Wednesday, July 18, 2007

Soft Fruit Harvest, Sunny Derbyshire Style

These two pictures capture the total harvest from my three blackcurrant and one redcurrant bushes. At times like this I wonder why I don't grub the damned things up and lay the area to lawn. No doubt the resident bird population would starve. The raspberry canes didn't perform wildly either, a combination of warm, dry spring and then prolonged rainfall. Not to worry, as I'm not wildly keen on blackcurrants; I think they have a rank, sweaty smell and are best used in a limited fashion in summer puddings. Now the redcurrants are something else. Made into jelly, these little angels are a blast of summer sunshine dolloped onto a bit of roast game in the autumn, or washed and sprung carefully off the vines between the tines of a fork into muffin batter for breakfast. Yum yum.
As for the raspberries, I took us off to a local pick your own farm, where we spent the morning wandering up and down the canes picking and eating the fattest, most delicious berries and chatting together about nothing in particular.
These farms used to be so popular when I was a child. Gradually the neighbourhood's children would be bundled into cars together and taken off in turn by families to spend the afternoon picking soft fruit in vast acres of English midlands farmland. The next day we were shooed outside to play as the matriarch spent the day preparing the fruit; bottling, saucing, jamming, jellying, pie-making. No hardship there, as we were bundled into cars by another family to pick their soft fruit needs, then the next day another family's, then anothers. Imagine our joy; different car, same friends. And always the same messing around once we got to the fruit farms, playing hide-and-seek between the canes and bushes with hordes of other children, similarly taken hostage. And always ice creams and sweets at the end of the day.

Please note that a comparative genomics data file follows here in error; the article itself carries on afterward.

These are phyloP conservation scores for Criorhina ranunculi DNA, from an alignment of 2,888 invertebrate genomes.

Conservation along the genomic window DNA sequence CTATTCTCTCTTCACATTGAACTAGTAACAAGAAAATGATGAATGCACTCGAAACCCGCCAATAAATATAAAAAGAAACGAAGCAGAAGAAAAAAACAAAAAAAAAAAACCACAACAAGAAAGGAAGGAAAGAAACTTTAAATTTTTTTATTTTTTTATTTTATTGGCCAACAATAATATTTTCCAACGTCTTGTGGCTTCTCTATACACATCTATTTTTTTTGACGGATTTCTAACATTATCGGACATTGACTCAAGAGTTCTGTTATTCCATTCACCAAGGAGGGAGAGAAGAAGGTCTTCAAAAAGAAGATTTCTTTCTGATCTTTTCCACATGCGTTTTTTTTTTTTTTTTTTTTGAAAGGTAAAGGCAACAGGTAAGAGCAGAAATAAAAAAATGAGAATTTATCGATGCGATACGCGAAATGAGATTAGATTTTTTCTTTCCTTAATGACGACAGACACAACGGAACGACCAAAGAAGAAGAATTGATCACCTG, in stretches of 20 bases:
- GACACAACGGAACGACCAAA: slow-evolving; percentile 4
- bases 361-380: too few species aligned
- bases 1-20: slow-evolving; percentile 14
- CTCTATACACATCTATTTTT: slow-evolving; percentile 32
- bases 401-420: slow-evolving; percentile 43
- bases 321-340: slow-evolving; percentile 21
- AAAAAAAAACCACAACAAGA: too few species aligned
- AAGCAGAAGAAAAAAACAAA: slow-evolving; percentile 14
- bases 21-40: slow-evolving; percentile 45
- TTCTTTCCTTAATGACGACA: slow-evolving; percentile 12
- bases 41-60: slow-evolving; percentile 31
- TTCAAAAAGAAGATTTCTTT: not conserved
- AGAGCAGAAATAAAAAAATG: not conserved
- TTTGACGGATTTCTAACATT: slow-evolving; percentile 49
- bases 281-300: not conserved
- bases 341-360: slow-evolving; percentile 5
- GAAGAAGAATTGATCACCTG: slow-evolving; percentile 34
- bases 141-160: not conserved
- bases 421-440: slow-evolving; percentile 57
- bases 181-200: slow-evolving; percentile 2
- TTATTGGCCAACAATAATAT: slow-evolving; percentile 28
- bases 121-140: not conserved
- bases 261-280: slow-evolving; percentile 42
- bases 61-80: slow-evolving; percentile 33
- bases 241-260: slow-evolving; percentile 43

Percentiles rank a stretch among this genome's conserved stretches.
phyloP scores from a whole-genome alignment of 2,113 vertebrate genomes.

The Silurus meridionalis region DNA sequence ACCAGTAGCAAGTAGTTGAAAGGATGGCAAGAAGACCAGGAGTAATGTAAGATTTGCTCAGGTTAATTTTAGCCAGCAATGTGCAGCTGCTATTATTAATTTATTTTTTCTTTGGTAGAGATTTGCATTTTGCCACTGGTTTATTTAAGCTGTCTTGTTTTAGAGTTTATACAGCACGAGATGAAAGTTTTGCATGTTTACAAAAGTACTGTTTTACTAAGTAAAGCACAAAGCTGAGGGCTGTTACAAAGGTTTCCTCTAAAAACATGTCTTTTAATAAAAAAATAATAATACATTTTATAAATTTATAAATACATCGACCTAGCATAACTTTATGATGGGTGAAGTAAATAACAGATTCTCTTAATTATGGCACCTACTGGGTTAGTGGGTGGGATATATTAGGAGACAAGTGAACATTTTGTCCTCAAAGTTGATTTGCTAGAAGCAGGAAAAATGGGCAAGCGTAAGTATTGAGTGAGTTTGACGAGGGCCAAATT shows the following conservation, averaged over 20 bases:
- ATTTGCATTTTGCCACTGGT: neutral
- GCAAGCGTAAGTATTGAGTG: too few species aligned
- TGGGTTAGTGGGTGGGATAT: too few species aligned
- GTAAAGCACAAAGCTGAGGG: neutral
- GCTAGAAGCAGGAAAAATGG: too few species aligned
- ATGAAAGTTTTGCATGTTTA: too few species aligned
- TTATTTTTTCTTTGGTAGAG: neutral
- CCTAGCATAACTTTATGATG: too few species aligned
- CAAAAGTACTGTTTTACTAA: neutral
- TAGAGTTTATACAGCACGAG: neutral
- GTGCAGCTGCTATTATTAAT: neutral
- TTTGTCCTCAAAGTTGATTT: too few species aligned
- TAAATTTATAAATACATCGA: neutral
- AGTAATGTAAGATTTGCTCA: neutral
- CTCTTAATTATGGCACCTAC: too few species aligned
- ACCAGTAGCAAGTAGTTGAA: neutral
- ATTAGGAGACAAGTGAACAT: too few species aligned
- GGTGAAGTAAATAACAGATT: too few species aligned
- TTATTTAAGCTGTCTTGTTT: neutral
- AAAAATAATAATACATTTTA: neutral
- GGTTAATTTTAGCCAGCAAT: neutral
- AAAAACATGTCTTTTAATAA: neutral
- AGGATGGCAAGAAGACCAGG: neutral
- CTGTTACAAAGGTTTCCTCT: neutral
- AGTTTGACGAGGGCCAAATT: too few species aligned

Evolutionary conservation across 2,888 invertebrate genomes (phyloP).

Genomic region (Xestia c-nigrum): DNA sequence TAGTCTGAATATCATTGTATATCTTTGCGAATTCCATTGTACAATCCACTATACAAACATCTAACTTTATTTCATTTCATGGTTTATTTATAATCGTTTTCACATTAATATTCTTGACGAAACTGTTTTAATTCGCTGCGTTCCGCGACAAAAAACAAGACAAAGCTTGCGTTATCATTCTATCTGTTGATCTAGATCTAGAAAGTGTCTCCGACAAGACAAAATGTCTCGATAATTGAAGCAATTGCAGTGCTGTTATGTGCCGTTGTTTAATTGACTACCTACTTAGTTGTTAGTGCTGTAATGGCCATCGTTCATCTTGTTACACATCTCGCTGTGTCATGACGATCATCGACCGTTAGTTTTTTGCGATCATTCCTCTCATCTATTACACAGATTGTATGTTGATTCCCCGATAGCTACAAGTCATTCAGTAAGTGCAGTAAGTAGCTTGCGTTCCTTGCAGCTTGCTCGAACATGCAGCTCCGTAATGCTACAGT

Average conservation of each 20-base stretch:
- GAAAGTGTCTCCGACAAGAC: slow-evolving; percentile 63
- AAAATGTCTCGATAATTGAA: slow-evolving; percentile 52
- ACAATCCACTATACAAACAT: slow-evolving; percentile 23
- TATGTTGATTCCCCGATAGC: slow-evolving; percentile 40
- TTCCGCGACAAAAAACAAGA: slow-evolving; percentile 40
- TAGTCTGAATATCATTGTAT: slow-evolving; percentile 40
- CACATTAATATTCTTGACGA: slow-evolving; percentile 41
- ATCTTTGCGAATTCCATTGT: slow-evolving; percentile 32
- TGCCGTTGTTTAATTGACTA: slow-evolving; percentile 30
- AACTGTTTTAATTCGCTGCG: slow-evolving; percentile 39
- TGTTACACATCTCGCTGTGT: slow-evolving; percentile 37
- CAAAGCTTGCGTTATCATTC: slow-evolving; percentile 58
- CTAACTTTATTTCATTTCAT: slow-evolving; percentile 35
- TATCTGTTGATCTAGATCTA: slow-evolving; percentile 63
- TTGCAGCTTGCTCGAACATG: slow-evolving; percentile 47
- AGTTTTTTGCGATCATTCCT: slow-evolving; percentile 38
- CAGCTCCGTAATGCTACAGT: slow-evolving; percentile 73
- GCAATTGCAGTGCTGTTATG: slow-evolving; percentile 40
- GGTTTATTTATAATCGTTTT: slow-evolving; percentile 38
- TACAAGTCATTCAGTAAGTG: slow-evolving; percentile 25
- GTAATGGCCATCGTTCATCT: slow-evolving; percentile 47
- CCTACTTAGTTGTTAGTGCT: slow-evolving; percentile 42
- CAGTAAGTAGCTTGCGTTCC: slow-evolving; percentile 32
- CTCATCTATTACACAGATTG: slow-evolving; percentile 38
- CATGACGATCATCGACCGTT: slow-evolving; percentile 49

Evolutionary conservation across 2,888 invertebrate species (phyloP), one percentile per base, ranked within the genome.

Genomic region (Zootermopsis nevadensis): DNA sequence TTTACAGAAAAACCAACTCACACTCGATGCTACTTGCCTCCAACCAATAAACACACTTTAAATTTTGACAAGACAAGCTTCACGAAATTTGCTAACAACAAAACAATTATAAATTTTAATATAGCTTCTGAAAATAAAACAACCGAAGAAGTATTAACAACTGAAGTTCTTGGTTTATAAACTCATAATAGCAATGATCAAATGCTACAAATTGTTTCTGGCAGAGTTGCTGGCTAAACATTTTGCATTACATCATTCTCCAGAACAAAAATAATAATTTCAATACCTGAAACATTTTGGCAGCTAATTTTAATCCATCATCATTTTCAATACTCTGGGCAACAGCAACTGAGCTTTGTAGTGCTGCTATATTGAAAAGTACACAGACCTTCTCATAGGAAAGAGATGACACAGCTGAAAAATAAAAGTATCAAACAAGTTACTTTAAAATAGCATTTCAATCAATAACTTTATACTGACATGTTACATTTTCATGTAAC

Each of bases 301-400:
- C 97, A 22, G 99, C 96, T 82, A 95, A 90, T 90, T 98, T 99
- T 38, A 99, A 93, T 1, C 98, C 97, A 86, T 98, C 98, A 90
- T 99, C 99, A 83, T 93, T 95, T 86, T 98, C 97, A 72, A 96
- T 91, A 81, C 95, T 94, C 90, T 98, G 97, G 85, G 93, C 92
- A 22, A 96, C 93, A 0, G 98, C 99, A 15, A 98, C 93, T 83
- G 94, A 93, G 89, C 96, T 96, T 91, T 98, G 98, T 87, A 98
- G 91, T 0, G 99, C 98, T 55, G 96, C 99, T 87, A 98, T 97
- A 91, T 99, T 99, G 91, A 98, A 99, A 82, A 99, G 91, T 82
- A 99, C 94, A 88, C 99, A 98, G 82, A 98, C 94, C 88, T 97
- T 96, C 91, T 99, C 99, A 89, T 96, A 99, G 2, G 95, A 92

These days mothers are out at work, children spend their summers in play-schemes and soft fruit picking seems confined to picking up a miserable packet of supermarket raspberries or tasteless Israeli strawberries flown in at obscene environmental expense.

Remember these cardboard trugs? Remember the feel of cool damp grass between your toes, and the greedy handfuls of berries picked and eaten warm from the cane? Sometimes the best things I do with my family are the simplest. Bill Granger's peach and raspberry slice recipe here.

1 comment:

April said...

Lovely, Amalee. And tasty, too.